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README.md
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README.md

Heroic Heroic

Build Status Codecov License

A scalable time series database based on Bigtable, Cassandra, and Elasticsearch. Go to https://spotify.github.io/heroic/ for documentation.

This project adheres to the Open Code of Conduct. By participating, you are expected to honor this code.

Stability Disclaimer: Heroic is an evolving project, and should in its current state be considered unstable. Do not use in production unless you are willing to spend time with it, experiment and contribute. Not doing so might result in losing your data to goblins. It is currently not on a release schedule and is not versioned. At Spotify we rely on multiple release forks that we actively maintain and flip between.

Building

Java 11 is required.

There are some repackaged dependencies that you have to make available, you do this by running tools/install-repackaged.

$ tools/install-repackaged
Installing repackaged/x
...

After this, the project is built using Gradle:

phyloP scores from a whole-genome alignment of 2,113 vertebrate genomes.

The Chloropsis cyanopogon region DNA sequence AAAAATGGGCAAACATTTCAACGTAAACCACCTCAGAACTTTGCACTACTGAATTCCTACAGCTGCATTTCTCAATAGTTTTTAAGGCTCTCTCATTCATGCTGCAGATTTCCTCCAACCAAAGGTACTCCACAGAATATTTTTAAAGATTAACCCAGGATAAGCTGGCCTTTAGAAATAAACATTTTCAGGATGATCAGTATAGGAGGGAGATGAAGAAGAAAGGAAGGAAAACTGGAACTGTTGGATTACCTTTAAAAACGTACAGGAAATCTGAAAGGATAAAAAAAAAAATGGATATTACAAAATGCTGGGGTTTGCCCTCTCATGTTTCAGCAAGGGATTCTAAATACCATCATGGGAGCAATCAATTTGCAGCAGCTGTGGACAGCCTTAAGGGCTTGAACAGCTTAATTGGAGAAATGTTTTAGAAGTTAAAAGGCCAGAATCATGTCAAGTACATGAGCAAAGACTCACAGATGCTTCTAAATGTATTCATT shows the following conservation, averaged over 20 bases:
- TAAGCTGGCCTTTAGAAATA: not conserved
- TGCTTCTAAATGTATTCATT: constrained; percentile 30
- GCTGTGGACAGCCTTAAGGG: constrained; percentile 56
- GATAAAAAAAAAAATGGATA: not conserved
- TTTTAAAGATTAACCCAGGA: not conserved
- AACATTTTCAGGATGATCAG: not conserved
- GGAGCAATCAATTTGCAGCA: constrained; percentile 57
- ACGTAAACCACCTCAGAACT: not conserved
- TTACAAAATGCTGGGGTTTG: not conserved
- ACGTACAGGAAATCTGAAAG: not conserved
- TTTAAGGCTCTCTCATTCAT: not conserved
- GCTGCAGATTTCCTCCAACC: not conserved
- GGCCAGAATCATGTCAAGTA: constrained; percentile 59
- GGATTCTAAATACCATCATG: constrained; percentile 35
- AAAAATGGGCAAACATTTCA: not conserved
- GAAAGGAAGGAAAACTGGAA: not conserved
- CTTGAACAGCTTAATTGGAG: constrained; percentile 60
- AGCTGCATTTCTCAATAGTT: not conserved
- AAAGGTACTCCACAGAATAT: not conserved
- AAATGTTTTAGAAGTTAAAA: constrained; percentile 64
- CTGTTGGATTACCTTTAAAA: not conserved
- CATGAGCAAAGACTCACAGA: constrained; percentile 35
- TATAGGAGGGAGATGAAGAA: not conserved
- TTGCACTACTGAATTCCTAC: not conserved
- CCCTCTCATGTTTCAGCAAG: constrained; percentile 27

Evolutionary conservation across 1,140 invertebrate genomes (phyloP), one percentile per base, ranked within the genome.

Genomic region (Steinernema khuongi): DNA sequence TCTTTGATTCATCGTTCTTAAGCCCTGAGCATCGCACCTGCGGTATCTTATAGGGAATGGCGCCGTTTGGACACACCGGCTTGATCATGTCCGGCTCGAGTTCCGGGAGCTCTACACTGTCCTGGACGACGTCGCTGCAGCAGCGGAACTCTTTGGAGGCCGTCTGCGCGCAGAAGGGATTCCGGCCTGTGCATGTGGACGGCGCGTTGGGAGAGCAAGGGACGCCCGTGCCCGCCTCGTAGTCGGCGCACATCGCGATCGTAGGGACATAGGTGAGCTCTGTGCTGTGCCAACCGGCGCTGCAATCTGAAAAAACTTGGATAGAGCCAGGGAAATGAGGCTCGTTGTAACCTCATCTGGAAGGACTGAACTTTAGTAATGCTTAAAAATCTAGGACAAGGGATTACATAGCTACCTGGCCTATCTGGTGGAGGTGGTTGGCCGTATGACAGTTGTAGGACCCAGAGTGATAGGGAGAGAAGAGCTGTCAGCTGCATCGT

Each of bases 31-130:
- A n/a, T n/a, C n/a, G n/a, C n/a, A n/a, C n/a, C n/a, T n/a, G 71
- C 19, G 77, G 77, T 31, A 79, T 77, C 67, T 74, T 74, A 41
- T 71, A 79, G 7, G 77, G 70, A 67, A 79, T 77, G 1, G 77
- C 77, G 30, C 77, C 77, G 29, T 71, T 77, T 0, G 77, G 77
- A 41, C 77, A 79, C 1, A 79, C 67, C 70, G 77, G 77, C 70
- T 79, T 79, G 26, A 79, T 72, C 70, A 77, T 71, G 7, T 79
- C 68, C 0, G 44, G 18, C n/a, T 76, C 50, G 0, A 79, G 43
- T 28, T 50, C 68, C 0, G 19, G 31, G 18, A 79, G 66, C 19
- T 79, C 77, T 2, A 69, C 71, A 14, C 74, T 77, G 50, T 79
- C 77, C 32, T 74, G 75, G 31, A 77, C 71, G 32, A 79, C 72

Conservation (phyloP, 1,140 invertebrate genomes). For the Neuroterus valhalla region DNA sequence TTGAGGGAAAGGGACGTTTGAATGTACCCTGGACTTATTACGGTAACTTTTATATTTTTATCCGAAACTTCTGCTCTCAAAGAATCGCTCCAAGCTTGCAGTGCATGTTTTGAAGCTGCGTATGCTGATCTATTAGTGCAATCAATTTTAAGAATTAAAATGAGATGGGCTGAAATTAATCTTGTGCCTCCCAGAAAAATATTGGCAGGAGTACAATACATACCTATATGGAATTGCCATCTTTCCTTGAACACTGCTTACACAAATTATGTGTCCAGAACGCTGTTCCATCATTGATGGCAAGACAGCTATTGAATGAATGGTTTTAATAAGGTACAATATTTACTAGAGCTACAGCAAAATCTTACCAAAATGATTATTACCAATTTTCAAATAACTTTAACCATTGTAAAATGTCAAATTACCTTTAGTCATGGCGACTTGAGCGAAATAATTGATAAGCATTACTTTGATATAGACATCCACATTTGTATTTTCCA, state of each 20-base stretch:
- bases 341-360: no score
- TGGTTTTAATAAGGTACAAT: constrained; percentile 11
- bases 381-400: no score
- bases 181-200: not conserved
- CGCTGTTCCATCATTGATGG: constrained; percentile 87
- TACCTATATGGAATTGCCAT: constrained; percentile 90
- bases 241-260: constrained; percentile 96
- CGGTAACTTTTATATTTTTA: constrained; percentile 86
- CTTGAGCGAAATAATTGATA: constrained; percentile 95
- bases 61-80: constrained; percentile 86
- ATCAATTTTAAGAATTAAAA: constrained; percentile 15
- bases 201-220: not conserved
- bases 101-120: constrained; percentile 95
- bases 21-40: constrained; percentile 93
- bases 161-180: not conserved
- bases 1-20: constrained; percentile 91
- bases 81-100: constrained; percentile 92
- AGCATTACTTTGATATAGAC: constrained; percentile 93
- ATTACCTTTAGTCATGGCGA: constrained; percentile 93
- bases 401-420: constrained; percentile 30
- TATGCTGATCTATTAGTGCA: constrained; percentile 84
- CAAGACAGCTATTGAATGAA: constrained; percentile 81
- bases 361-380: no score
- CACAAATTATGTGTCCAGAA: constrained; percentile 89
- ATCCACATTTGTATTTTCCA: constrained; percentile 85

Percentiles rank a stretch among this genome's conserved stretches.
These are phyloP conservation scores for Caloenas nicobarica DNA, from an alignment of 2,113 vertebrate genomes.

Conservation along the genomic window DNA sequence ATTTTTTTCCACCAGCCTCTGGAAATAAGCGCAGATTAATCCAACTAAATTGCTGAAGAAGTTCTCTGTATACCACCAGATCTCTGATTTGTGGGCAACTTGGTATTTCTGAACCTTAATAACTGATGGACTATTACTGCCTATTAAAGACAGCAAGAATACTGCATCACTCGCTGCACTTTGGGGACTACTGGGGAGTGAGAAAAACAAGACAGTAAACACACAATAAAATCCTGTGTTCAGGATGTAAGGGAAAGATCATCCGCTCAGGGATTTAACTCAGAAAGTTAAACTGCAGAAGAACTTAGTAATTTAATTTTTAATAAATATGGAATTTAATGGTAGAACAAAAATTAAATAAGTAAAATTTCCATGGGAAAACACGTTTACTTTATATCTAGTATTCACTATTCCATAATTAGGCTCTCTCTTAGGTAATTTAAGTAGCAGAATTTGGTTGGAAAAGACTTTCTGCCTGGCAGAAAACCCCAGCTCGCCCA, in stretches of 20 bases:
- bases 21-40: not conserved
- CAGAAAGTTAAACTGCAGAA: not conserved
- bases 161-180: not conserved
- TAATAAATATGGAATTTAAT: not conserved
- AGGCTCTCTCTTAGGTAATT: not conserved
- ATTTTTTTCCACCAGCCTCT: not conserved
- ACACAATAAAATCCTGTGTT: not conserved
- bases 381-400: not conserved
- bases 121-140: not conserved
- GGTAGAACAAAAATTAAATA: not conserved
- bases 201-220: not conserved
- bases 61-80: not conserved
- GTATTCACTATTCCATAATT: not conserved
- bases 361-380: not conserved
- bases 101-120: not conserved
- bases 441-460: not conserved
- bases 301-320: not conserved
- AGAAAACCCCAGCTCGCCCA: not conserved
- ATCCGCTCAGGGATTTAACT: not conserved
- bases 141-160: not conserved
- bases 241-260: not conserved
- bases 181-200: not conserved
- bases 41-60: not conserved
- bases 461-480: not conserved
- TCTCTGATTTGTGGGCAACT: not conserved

# full build, runs all tests and builds the shaded jar
./gradlew build

# only compile
./gradlew assemble

# build a single module
./gradlew heroic-metric-bigtable:build

The heroic-dist module can be used to produce a shaded jar that contains all required dependencies:

./gradlew heroic-dist:shadowJar

Running

After building, the entry point of the service is com.spotify.heroic.HeroicService. The following is an example of how this can be run:

./gradlew heroic-dist:runShadow <config>

which is the equivalent of doing:

java -jar $PWD/heroic-dist/build/libs/heroic-dist-0.0.1-SNAPSHOT-shaded.jar <config>

For help on how to write a configuration file, see the Configuration Section of the official documentation.